Ford to Sell Multiple EV and Hybrids in 2012

excerpt from original post at Clean Fleet Report

With gasoline prices over $4 per gallon in many states, Ford is rolling out a variety of exciting hybrid cars and electric cars.

In April, consumers will start buying the new Ford Focus Electric. Yesterday, I rode in this beautiful compact hatchback. I silently cruised down the streets unless you cranked on the impressive sound system. Ford is pricing the Focus Electric at $39,200, about $4,000 more than the Nissan Leaf. The 23kW Ford battery pack, with LG Chem lithium-ion cells, charges at twice the speed of the LEAF and has about 10 percent more range. By the end of the year however, the 2013 LEAF will charge at the same rate. Ford increasingly believes in customer choice. The gasoline sipping Ford Focus SE gets 40 mpg highway and is not even a hybrid.

Ford C-MAX Energi and Hybrids = Crossover SUVs with Great Mileage

Ford C-MaxIn the fall of 2012, Ford brings unparalleled fuel economy to the 5-seat crossover SUV segment. The C-MAX plug-in hybrid will allow you to drive the first 20 to 30 miles on a garage electric charge before engaging a fuel-efficient engine. It may rate over 100 mpg. The C-MAX lives up to its name. It maximizes the cargo and passenger space that can be fit on the popular “C” sized vehicle platform. For customers that want to pay less up-front, Ford will also offer the C-MAX as a hybrid. It will be as roomy as the C-MAX Energi, but never get plugged-in. With a lithium-battery pack it will have excellent fuel-economy. The C-MAX Hybrid will compete head-on with the new Toyota Prius V, which gets 42 mpg combined and has 40 percent more cargo than the best selling Prius Liftback.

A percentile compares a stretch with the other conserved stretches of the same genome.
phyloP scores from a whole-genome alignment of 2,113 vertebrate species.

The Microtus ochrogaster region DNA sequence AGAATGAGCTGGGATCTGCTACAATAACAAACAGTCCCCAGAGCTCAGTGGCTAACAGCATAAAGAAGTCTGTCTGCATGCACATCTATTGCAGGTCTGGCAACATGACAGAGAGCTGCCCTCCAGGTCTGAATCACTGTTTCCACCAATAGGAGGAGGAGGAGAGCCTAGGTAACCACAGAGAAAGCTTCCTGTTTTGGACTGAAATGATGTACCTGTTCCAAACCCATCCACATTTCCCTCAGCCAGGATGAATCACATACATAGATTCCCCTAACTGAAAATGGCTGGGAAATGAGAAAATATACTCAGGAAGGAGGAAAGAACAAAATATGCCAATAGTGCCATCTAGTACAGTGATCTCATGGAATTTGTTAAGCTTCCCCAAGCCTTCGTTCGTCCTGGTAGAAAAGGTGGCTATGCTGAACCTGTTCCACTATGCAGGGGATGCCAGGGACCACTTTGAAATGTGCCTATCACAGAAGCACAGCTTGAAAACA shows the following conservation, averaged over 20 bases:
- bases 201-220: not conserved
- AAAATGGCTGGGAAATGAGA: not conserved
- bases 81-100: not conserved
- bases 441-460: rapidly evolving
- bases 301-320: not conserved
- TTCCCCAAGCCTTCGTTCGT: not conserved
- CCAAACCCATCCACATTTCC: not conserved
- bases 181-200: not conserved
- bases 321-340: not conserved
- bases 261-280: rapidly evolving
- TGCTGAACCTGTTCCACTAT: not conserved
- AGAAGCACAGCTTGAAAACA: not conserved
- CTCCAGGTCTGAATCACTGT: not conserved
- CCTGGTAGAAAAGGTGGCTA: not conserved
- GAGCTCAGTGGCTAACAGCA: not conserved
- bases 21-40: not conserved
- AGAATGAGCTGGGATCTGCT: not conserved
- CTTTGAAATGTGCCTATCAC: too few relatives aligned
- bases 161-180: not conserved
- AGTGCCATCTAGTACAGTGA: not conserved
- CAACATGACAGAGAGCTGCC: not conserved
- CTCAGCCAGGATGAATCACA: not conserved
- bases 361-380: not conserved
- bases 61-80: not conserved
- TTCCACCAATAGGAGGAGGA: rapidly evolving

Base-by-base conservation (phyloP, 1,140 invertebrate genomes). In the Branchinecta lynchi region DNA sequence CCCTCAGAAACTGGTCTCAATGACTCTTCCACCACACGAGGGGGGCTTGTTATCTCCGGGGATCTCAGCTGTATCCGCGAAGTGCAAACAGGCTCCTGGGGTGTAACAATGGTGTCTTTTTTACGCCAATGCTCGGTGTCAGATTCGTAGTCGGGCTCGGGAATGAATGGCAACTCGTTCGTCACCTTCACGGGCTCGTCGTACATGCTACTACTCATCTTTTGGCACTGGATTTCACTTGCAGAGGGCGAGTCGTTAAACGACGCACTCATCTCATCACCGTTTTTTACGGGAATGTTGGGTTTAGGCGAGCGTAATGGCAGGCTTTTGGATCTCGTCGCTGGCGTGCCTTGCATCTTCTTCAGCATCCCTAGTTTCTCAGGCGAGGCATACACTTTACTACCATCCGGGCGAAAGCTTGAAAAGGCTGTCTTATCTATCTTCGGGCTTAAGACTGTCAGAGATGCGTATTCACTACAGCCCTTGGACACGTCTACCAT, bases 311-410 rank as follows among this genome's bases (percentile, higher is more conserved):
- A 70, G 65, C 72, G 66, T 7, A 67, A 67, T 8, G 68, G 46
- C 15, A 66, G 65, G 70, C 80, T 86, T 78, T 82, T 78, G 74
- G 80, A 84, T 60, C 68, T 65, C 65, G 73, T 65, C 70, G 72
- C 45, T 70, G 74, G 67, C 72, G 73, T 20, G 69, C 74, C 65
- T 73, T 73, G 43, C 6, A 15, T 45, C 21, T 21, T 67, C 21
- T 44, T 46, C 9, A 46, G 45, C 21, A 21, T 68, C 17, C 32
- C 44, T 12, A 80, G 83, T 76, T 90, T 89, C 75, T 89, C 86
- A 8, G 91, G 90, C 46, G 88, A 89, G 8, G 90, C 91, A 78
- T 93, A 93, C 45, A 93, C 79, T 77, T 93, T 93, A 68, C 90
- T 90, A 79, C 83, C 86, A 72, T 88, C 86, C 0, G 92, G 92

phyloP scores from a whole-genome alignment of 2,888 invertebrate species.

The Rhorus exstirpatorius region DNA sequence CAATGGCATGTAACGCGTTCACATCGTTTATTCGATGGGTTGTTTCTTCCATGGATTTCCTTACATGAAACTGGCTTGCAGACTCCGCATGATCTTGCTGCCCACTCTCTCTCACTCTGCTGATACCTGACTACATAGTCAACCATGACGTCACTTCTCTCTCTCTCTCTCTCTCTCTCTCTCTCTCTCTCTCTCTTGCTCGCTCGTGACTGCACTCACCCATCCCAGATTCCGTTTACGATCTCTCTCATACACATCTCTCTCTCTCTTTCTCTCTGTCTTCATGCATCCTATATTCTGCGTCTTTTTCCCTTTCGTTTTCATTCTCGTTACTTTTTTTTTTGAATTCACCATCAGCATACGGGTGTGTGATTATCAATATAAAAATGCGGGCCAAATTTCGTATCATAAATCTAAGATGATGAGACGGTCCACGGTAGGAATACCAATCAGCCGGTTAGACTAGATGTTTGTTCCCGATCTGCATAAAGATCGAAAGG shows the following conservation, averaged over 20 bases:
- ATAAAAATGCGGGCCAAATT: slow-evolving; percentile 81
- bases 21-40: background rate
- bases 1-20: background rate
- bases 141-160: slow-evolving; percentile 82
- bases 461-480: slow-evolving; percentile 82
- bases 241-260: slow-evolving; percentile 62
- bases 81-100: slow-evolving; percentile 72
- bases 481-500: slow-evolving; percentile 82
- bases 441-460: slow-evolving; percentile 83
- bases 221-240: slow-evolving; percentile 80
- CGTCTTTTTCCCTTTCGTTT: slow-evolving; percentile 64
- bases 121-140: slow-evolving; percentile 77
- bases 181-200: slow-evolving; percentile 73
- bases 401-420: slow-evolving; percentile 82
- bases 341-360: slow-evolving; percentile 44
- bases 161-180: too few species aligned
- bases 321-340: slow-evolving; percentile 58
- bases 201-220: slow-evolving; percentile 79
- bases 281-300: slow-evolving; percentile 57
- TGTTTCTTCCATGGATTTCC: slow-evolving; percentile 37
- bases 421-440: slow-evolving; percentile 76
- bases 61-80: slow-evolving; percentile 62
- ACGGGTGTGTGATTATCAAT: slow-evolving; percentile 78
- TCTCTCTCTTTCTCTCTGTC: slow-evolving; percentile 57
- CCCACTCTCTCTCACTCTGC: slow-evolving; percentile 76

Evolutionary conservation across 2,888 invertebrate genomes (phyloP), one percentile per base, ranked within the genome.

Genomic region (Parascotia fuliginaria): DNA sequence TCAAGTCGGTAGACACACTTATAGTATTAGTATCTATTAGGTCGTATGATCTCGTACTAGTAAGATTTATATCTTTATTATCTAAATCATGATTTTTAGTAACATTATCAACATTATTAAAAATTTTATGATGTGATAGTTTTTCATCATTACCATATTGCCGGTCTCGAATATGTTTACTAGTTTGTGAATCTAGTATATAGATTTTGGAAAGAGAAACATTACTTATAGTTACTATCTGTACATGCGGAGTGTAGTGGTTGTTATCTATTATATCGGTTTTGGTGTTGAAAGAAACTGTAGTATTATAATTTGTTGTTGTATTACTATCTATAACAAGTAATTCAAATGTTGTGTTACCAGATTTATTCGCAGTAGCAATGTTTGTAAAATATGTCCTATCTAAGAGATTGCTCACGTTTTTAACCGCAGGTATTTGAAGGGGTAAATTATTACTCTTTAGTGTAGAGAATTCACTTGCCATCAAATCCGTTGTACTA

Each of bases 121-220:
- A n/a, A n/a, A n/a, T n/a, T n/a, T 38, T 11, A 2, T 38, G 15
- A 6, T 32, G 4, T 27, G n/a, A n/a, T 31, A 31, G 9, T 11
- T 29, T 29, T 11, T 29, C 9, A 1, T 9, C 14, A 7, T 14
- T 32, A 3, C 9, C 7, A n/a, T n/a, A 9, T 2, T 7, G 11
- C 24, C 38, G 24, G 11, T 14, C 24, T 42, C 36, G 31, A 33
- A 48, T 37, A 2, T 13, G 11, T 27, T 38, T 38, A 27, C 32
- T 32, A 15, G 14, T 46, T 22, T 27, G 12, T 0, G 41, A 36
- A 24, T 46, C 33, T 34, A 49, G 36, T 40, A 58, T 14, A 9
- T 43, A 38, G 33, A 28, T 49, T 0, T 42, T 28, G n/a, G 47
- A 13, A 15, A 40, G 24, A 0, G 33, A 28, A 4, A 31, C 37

Ford Intends to Take Midsized Market Share from Toyota

When the 2013 Ford Fusion Hybrid goes on sale at the end of this year, it will offer the best fuel economy of any midsized sedan. It is targeted to deliver 46 mpg highway, 44 city, and 46 combined, beating the Toyota Camry Hybrid with its famous Synergy Hybrid Drive System. I have been very impressed with test drives of both hybrids, which are roomy, quiet, and smooth as silk to drive. The Camry uses NiMH batteries; the Fusion Hybrid uses lithium-ion.Outdoing Toyota, Ford will also offer the Fusion Energi, a plug-in version that will deliver the first 20 to 25 miles of driving on a garage charge before engaging the gasoline engine. Pricing has not been announced. Ford will also emphasize customer choice with the Fusion available with a variety of non-hybrid configurations.